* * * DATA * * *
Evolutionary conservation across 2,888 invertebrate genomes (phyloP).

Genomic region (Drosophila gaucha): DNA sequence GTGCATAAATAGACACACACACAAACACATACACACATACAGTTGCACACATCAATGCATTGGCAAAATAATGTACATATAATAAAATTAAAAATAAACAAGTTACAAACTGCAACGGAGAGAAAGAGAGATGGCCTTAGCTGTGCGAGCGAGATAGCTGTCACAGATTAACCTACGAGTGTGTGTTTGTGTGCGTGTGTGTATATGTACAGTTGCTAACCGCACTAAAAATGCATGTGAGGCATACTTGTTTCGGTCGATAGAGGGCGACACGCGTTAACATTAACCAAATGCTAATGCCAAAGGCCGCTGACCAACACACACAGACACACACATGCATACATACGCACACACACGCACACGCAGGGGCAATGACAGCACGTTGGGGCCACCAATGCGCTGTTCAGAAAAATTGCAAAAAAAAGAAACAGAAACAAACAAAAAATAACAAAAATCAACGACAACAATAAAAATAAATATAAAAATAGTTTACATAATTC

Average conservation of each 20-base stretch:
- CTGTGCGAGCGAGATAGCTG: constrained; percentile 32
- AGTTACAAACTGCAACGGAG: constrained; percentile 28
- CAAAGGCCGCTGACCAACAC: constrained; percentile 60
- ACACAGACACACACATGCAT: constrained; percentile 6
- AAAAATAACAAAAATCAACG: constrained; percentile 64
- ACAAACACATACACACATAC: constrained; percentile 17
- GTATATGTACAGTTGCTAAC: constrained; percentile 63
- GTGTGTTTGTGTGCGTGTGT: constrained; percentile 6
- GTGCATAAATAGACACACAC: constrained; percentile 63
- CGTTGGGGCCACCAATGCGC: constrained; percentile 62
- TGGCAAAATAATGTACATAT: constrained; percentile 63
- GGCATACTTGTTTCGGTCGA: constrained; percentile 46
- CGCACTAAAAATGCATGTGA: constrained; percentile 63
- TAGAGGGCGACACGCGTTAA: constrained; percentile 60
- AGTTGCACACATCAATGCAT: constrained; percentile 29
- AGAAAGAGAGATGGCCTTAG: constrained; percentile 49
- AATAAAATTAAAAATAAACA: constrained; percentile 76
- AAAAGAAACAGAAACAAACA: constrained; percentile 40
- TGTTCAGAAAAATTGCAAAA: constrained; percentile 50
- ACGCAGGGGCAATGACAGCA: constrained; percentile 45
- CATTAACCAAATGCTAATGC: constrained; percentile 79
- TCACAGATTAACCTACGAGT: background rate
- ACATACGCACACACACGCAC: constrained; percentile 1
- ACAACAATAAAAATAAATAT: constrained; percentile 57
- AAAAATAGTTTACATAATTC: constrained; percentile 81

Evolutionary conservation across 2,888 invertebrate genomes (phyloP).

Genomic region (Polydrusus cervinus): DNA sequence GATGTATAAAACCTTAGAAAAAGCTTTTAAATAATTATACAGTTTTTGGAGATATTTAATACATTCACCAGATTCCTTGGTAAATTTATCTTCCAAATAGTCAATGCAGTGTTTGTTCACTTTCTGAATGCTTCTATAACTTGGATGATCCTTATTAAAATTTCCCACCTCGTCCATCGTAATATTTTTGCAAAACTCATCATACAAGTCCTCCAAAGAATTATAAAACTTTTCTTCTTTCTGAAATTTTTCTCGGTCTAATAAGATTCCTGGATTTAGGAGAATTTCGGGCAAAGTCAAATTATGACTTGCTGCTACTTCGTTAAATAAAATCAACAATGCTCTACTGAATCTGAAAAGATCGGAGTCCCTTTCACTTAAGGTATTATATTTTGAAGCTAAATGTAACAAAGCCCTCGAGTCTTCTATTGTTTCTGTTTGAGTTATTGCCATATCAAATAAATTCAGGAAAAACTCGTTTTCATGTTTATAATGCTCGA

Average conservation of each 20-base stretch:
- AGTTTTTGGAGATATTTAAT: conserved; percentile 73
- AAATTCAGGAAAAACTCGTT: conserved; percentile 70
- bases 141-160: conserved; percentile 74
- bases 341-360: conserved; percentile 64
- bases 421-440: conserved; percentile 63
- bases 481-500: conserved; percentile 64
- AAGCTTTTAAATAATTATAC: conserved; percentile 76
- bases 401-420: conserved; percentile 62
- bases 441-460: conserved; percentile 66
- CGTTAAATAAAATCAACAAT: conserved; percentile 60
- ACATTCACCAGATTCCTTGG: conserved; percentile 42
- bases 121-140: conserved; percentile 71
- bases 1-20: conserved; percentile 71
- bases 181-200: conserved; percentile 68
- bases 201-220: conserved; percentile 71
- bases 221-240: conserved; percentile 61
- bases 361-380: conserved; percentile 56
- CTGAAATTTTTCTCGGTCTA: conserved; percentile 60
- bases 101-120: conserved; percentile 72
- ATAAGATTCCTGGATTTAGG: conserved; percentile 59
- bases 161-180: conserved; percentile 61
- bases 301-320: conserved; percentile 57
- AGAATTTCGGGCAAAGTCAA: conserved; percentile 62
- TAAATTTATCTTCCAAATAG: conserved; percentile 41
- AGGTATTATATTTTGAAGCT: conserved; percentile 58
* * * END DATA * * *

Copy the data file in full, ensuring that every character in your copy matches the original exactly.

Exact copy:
Evolutionary conservation across 2,888 invertebrate genomes (phyloP).

Genomic region (Drosophila gaucha): DNA sequence GTGCATAAATAGACACACACACAAACACATACACACATACAGTTGCACACATCAATGCATTGGCAAAATAATGTACATATAATAAAATTAAAAATAAACAAGTTACAAACTGCAACGGAGAGAAAGAGAGATGGCCTTAGCTGTGCGAGCGAGATAGCTGTCACAGATTAACCTACGAGTGTGTGTTTGTGTGCGTGTGTGTATATGTACAGTTGCTAACCGCACTAAAAATGCATGTGAGGCATACTTGTTTCGGTCGATAGAGGGCGACACGCGTTAACATTAACCAAATGCTAATGCCAAAGGCCGCTGACCAACACACACAGACACACACATGCATACATACGCACACACACGCACACGCAGGGGCAATGACAGCACGTTGGGGCCACCAATGCGCTGTTCAGAAAAATTGCAAAAAAAAGAAACAGAAACAAACAAAAAATAACAAAAATCAACGACAACAATAAAAATAAATATAAAAATAGTTTACATAATTC

Average conservation of each 20-base stretch:
- CTGTGCGAGCGAGATAGCTG: constrained; percentile 32
- AGTTACAAACTGCAACGGAG: constrained; percentile 28
- CAAAGGCCGCTGACCAACAC: constrained; percentile 60
- ACACAGACACACACATGCAT: constrained; percentile 6
- AAAAATAACAAAAATCAACG: constrained; percentile 64
- ACAAACACATACACACATAC: constrained; percentile 17
- GTATATGTACAGTTGCTAAC: constrained; percentile 63
- GTGTGTTTGTGTGCGTGTGT: constrained; percentile 6
- GTGCATAAATAGACACACAC: constrained; percentile 63
- CGTTGGGGCCACCAATGCGC: constrained; percentile 62
- TGGCAAAATAATGTACATAT: constrained; percentile 63
- GGCATACTTGTTTCGGTCGA: constrained; percentile 46
- CGCACTAAAAATGCATGTGA: constrained; percentile 63
- TAGAGGGCGACACGCGTTAA: constrained; percentile 60
- AGTTGCACACATCAATGCAT: constrained; percentile 29
- AGAAAGAGAGATGGCCTTAG: constrained; percentile 49
- AATAAAATTAAAAATAAACA: constrained; percentile 76
- AAAAGAAACAGAAACAAACA: constrained; percentile 40
- TGTTCAGAAAAATTGCAAAA: constrained; percentile 50
- ACGCAGGGGCAATGACAGCA: constrained; percentile 45
- CATTAACCAAATGCTAATGC: constrained; percentile 79
- TCACAGATTAACCTACGAGT: background rate
- ACATACGCACACACACGCAC: constrained; percentile 1
- ACAACAATAAAAATAAATAT: constrained; percentile 57
- AAAAATAGTTTACATAATTC: constrained; percentile 81

Evolutionary conservation across 2,888 invertebrate genomes (phyloP).

Genomic region (Polydrusus cervinus): DNA sequence GATGTATAAAACCTTAGAAAAAGCTTTTAAATAATTATACAGTTTTTGGAGATATTTAATACATTCACCAGATTCCTTGGTAAATTTATCTTCCAAATAGTCAATGCAGTGTTTGTTCACTTTCTGAATGCTTCTATAACTTGGATGATCCTTATTAAAATTTCCCACCTCGTCCATCGTAATATTTTTGCAAAACTCATCATACAAGTCCTCCAAAGAATTATAAAACTTTTCTTCTTTCTGAAATTTTTCTCGGTCTAATAAGATTCCTGGATTTAGGAGAATTTCGGGCAAAGTCAAATTATGACTTGCTGCTACTTCGTTAAATAAAATCAACAATGCTCTACTGAATCTGAAAAGATCGGAGTCCCTTTCACTTAAGGTATTATATTTTGAAGCTAAATGTAACAAAGCCCTCGAGTCTTCTATTGTTTCTGTTTGAGTTATTGCCATATCAAATAAATTCAGGAAAAACTCGTTTTCATGTTTATAATGCTCGA

Average conservation of each 20-base stretch:
- AGTTTTTGGAGATATTTAAT: conserved; percentile 73
- AAATTCAGGAAAAACTCGTT: conserved; percentile 70
- bases 141-160: conserved; percentile 74
- bases 341-360: conserved; percentile 64
- bases 421-440: conserved; percentile 63
- bases 481-500: conserved; percentile 64
- AAGCTTTTAAATAATTATAC: conserved; percentile 76
- bases 401-420: conserved; percentile 62
- bases 441-460: conserved; percentile 66
- CGTTAAATAAAATCAACAAT: conserved; percentile 60
- ACATTCACCAGATTCCTTGG: conserved; percentile 42
- bases 121-140: conserved; percentile 71
- bases 1-20: conserved; percentile 71
- bases 181-200: conserved; percentile 68
- bases 201-220: conserved; percentile 71
- bases 221-240: conserved; percentile 61
- bases 361-380: conserved; percentile 56
- CTGAAATTTTTCTCGGTCTA: conserved; percentile 60
- bases 101-120: conserved; percentile 72
- ATAAGATTCCTGGATTTAGG: conserved; percentile 59
- bases 161-180: conserved; percentile 61
- bases 301-320: conserved; percentile 57
- AGAATTTCGGGCAAAGTCAA: conserved; percentile 62
- TAAATTTATCTTCCAAATAG: conserved; percentile 41
- AGGTATTATATTTTGAAGCT: conserved; percentile 58